Picnics, assemblies etc will always be in working day, as they need to be held when the kid are at school. Talks about literacy etc will be similar as they need to be during the teachers' working day, however you could if maybe once a year a later meeting could be held?

Doing things out of school time/evenings would inconvenience people too, schools really can't win.

MaryPoppinsBag Thu 18-Jul-13 11:01:02

I think it's just to be expected that these things are organised in the normal school day.

Teachers / TA's miss all their children's events at school. And they can't take holiday days to go and see their child's concert etc.

Can you not take a morning or afternoon off to go?

It is totally impractical to drag children back to school after 6 to suit working parents. Our school does it for the whole school (primary) end of year concert and the children are tired.

PatsyAndEddy Thu 18-Jul-13 11:01:33

Its frustrating but just the way it goes. Do you have a grandparent or aunt that can be invited so your dc has someone there?

I'm lucky I work local and can nip away for a bit but its not always possible

For a while our school were really bad with short notice but they are getting better at giving people more notice to arrange time off. But they only got better after hearing from us! Speak to the school

NoWayNoHow Thu 18-Jul-13 11:02:44

Easter, it's a state school but in a high earning area (yy to parents in gym kit!!) so I think 1 working parent is probably the norm - maybe that's why they do it?

TeaTimes, DH and I barely have enough leave to cover existing school holidays, and that's when you take into account our lieu days and the fact that we hardly see each other in holidays! It would be really tricky to take more time off, although that's what we've done to get to the events that we have been to.

LalyRawr Thu 18-Jul-13 11:02:53

Also, having everything out of school hours will mean teachers take time away from their families.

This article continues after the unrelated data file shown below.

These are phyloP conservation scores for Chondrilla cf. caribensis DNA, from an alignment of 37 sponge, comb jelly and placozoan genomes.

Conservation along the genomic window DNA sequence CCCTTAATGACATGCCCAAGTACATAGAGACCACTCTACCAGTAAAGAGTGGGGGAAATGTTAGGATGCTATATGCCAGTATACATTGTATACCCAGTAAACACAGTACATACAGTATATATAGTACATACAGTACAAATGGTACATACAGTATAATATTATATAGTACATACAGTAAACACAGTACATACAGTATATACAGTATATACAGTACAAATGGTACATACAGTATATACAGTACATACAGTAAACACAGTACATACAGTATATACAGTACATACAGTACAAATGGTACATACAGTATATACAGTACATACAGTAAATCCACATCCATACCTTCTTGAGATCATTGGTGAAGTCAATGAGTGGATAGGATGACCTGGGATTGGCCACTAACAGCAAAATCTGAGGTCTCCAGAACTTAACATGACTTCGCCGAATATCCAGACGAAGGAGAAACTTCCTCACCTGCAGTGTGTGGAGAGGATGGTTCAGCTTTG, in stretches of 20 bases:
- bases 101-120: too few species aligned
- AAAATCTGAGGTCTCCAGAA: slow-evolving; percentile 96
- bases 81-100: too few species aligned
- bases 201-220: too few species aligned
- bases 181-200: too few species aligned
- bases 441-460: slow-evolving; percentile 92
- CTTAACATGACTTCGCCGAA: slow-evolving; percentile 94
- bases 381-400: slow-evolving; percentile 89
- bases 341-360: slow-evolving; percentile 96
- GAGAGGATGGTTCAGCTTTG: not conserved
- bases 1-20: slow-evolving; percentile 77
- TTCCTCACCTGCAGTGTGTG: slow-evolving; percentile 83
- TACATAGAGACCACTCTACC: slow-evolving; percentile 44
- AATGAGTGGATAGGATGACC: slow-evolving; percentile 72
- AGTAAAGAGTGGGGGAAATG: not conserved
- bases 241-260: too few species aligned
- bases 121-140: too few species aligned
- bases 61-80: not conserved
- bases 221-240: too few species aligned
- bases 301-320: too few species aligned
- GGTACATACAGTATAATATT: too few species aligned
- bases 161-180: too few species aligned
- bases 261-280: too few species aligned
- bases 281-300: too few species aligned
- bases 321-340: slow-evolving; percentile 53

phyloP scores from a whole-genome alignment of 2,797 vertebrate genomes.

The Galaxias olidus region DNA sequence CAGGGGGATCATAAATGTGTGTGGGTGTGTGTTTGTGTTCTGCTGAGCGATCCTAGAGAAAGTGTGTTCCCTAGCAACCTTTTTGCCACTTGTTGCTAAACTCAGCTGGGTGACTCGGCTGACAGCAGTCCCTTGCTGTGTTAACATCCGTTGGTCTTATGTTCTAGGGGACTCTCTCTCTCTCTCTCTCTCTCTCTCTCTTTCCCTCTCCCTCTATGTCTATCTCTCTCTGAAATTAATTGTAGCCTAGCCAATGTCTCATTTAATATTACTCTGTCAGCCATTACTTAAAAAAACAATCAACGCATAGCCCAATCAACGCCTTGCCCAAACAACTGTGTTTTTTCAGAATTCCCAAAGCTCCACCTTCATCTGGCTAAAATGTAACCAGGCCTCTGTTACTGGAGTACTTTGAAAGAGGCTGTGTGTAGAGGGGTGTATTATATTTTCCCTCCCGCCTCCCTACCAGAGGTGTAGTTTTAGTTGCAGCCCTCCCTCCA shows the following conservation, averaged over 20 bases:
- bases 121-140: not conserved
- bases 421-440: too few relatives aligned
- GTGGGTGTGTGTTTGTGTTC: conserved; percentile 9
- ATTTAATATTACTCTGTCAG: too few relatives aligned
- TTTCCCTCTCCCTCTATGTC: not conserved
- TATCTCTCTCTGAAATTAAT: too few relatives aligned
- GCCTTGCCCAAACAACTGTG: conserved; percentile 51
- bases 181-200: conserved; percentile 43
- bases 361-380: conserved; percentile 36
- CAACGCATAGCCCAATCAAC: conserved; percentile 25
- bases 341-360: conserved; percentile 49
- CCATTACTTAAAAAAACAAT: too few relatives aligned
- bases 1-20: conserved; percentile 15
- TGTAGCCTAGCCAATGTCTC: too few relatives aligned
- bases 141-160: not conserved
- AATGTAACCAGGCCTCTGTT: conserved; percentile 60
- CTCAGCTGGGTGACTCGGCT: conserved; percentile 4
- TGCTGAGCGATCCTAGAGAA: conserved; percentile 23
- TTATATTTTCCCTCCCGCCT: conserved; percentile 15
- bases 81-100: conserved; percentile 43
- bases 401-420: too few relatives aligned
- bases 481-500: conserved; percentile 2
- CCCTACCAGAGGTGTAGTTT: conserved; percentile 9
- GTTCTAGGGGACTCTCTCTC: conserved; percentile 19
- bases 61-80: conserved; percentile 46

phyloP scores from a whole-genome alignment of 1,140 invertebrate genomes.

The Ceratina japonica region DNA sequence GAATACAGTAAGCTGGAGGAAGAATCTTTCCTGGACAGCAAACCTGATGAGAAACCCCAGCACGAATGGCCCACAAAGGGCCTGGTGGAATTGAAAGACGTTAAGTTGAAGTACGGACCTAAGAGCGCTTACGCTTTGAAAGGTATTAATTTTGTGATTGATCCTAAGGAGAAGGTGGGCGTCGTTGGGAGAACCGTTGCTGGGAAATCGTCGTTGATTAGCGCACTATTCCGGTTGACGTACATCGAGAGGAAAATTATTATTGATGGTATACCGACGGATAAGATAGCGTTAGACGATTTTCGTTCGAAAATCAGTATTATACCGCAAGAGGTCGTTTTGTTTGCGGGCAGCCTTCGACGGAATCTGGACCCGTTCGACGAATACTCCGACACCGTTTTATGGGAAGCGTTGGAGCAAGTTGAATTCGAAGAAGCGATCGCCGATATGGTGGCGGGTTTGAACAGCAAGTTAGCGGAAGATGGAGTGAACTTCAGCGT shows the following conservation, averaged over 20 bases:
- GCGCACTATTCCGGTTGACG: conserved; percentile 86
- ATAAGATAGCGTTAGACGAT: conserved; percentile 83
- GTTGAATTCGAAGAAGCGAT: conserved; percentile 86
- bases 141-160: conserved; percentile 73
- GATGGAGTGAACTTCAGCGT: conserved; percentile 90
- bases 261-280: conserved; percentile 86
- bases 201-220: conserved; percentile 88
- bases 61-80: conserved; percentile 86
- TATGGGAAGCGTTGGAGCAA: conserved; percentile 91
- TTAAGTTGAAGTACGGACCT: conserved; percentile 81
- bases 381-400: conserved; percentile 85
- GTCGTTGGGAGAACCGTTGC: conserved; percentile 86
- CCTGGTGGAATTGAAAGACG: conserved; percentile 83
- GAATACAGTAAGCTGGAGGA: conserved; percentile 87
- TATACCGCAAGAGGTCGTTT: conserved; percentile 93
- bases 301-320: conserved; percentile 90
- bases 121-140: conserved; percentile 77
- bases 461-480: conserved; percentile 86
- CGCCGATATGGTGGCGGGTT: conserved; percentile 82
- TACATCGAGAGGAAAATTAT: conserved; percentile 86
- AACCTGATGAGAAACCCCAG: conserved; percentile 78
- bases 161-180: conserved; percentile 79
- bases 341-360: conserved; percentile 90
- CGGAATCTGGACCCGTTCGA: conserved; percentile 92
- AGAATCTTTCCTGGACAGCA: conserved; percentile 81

It would be physically impossible to please everyone.

wigglesrock Thu 18-Jul-13 11:04:05

But then teachers and support staff would be working outside their work days - what about their families? My daughters primary school has a mixture - nativity plays in both the evening and day. Talks about curriculum in the evenings. Sports days and parent/teacher interviews in the day time.

Between 3.30- 6.00pm is possibly the worst time - other school pick ups, after school activities, the thought of bringing my 2 year old to the primary school for a talk or meeting brings me out in a cold sweat.

LilacPeony Thu 18-Jul-13 11:04:33

I think it's normal to hold sports days and nativity plays in the school day. If they wanted to fit in with most working parents' hours they'd need to hold them at about 6pm and the children would probably be tired by then and wanting their dinner. I think many working parents are able to attend nativities and sports days as their work lets them go in later on special days like that or the parents take it in turn to attend so the child has someone there. They may be able to make the time up later, or even take it out of annual leave. It depends on the type of job of course. Some people are fortunate to be able to send grandparents. Curriculum meetings at our school used to have an evening option, but this has recently been changed to allow teachers to go home to their own children.

gordyslovesheep Thu 18-Jul-13 11:04:50

I work the holidays and use holiday clubs - I am only allowed to take 2 weeks leave over the summer holidays anyway - you are lucky you can and don't have that expense - it's all swings and roundabouts - you have leave - you choose not to use it - I don't think that's the schools fault

3birthdaybunnies Thu 18-Jul-13 11:11:41

Schools often exclude younger siblings too hence alienating parents with younger children who don't have any handy grandparents. I've reached the conclusion that the school looks after itself and you can choose to conform or not to their timetable.

On a more positive note is there another working couple that you could buddy up with for the b level 'come and see jonny's class display of junk models which will be cluttering your sitting room for the next 3 months, tomorrow between 11:15 and 11:25, no siblings permitted' activities, so that you can tell ds that 'james' s daddy is coming this time and you'll come next time.